The African American Community Service Agency of San Jose works to connect people of color to mental health resources
Although the subject has slowly become less taboo in general, the stigma surrounding it still exists, especially in communities of color.
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“We have been ostracized in many ways, we are not welcome in many spaces where there is a dominant culture,” said Dr. Glenna Anderson, an African-American mental health therapist. “And so when you think about it like that, and that’s my only personal theory, you don’t necessarily want to do things that are going to ostracize us further.”
Dr. Glenna, as she is known, also says a lot of this may be related to what have become cultural norms.
“‘What happens in my house stays in my house’ and so there’s a certain level of privacy that people like to maintain and a certain pride that people have in not wanting to share, which we might consider, our dirty laundry with whom we would consider a stranger,” said Dr Glenna.
The Silicon Valley-based African American Community Service Agency is working to break the stigma.
“We’re letting people know that therapy, as Dr. Glenna would say, is a way of life. And it’s meant to be part of your lifestyle,” said Milan Balinton, the agency’s executive director.
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Balinton has worked with Dr. Glenna to help communities of color achieve this.
“Black people, brown people, people of color needed someone to talk to because of rising suicide rates. Just what happened during the pandemic,” he said, “So talking to Dr. Glenna who was also a San Jose State elder as well as (myself), I saw that she had the ability and the skills to reach people in a particular way, that which became our Monday meetings.”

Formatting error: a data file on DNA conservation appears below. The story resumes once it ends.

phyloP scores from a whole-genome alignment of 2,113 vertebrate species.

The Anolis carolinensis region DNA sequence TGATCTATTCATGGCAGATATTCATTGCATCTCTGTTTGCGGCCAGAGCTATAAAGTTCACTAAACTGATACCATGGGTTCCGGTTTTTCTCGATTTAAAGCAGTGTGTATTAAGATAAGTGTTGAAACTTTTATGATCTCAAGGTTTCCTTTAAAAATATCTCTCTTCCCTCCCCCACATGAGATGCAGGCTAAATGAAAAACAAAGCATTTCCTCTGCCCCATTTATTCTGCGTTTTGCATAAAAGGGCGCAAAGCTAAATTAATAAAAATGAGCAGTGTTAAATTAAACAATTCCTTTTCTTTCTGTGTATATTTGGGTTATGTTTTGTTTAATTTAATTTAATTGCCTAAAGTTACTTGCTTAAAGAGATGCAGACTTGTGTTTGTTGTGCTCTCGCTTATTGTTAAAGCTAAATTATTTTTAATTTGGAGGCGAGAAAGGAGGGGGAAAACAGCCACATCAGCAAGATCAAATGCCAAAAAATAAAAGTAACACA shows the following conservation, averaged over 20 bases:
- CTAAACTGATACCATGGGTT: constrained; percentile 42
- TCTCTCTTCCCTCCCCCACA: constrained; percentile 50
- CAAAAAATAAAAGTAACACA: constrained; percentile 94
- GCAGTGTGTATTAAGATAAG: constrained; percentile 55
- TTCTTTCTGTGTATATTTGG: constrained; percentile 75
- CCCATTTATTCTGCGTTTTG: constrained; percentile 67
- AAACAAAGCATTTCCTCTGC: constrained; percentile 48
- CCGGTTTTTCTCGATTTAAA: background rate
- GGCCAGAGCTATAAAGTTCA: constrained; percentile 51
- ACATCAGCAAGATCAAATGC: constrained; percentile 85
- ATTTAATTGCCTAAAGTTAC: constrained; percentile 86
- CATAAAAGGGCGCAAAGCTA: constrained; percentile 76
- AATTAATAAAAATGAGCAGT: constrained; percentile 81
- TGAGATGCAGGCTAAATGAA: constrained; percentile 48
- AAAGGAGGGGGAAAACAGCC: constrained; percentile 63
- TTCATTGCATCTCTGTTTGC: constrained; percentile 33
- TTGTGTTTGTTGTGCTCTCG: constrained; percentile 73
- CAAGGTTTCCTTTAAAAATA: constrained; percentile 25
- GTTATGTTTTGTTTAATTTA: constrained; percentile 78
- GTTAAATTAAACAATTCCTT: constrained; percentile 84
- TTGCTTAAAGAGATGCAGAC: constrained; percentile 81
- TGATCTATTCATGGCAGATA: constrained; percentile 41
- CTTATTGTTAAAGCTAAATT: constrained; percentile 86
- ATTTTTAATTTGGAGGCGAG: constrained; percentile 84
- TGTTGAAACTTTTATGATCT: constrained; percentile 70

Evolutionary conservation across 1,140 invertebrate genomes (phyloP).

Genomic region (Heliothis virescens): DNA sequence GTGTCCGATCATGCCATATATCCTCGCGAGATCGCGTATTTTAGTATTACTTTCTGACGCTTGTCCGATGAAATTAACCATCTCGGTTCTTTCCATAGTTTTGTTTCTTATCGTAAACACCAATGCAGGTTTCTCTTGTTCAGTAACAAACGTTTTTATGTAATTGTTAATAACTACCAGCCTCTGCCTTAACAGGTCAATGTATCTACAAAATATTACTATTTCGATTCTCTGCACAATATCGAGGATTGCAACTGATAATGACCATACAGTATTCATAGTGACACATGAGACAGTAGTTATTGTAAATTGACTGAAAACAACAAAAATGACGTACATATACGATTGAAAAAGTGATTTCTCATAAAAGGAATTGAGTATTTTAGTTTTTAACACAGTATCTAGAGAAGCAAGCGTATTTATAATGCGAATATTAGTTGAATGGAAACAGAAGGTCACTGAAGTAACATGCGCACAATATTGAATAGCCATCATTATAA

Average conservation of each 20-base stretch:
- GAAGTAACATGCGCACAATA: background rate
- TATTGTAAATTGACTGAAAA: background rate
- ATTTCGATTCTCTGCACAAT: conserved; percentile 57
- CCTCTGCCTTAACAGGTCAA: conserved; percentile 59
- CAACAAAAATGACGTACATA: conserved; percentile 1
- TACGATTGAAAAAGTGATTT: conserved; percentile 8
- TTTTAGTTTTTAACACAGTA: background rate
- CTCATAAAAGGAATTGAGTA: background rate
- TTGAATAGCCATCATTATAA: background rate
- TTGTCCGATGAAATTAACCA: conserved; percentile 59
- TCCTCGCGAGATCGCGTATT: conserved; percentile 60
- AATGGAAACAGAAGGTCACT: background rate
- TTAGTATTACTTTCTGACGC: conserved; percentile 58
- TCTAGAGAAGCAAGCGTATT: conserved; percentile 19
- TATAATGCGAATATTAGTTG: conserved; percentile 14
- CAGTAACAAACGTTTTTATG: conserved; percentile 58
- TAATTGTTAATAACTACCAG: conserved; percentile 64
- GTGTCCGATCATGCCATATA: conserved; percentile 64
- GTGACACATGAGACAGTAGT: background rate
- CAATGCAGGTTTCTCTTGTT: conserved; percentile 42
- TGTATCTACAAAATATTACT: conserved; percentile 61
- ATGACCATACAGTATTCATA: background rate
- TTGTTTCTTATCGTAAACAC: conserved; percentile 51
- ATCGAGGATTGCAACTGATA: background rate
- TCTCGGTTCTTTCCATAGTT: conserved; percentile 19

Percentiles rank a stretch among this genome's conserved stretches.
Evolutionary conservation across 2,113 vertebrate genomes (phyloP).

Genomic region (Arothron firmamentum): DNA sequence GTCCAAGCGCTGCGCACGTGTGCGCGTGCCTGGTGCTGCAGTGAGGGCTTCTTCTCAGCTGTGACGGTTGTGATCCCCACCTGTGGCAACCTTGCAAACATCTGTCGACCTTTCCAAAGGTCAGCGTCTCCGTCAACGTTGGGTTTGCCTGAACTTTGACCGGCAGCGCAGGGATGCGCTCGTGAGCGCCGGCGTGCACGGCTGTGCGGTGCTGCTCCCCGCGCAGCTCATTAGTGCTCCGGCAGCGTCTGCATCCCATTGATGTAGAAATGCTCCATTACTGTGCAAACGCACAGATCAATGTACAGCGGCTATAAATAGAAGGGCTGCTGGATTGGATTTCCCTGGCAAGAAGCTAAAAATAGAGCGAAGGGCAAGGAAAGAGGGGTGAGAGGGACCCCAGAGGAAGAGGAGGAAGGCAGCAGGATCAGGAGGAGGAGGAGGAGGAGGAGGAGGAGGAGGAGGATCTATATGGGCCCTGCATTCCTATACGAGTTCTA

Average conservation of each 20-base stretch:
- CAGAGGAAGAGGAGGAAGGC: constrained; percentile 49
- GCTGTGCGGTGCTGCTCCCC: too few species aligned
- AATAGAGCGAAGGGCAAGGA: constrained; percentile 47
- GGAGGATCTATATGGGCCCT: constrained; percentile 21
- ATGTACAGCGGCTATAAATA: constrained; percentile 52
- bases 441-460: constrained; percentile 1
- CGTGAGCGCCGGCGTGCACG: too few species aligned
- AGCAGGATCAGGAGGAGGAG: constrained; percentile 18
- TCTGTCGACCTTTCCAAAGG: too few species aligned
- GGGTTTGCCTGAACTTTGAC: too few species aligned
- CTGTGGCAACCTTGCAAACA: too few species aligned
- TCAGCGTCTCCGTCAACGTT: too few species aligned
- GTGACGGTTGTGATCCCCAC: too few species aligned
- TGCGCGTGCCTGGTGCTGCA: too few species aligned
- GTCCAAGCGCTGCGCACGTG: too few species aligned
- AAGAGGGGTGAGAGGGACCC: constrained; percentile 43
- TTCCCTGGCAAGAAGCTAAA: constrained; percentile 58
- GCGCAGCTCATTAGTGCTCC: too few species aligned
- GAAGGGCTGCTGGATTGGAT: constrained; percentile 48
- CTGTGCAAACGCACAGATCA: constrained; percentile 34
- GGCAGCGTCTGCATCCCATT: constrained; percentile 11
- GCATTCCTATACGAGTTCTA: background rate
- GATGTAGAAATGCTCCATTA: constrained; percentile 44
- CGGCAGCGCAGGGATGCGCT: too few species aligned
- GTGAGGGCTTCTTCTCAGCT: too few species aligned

These Monday appointments are free therapy-based wellness sessions open to everyone. They have been happening almost every two weeks since October.
“These are our 30-minute wellness information workshops on a variety of topics,” Dr. Glenna said. “Very practical topics, with practical information, practical steps, nothing too deep.”
Faces are not displayed in sessions and people can chat or email questions directly to Dr. Glenna.
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Slowly but surely, Dr. Glenna and Balinton say the stigma is diminishing.
To those who are considering therapy but feel unsure, Dr. Glenna says:
“If you’re thinking, ‘Maybe I should sit down and talk to someone,’ you should sit down and talk to someone.”
One thing that keeps many people from seeking therapy, according to Dr. Glenna and Balinton, is fear of cost, but there are options.
Dr. Glenna has a breakdown of help available on her website, which you can find here.
To learn more about the free 30-minute wellness sessions and the African American Community Services Agency, click here.
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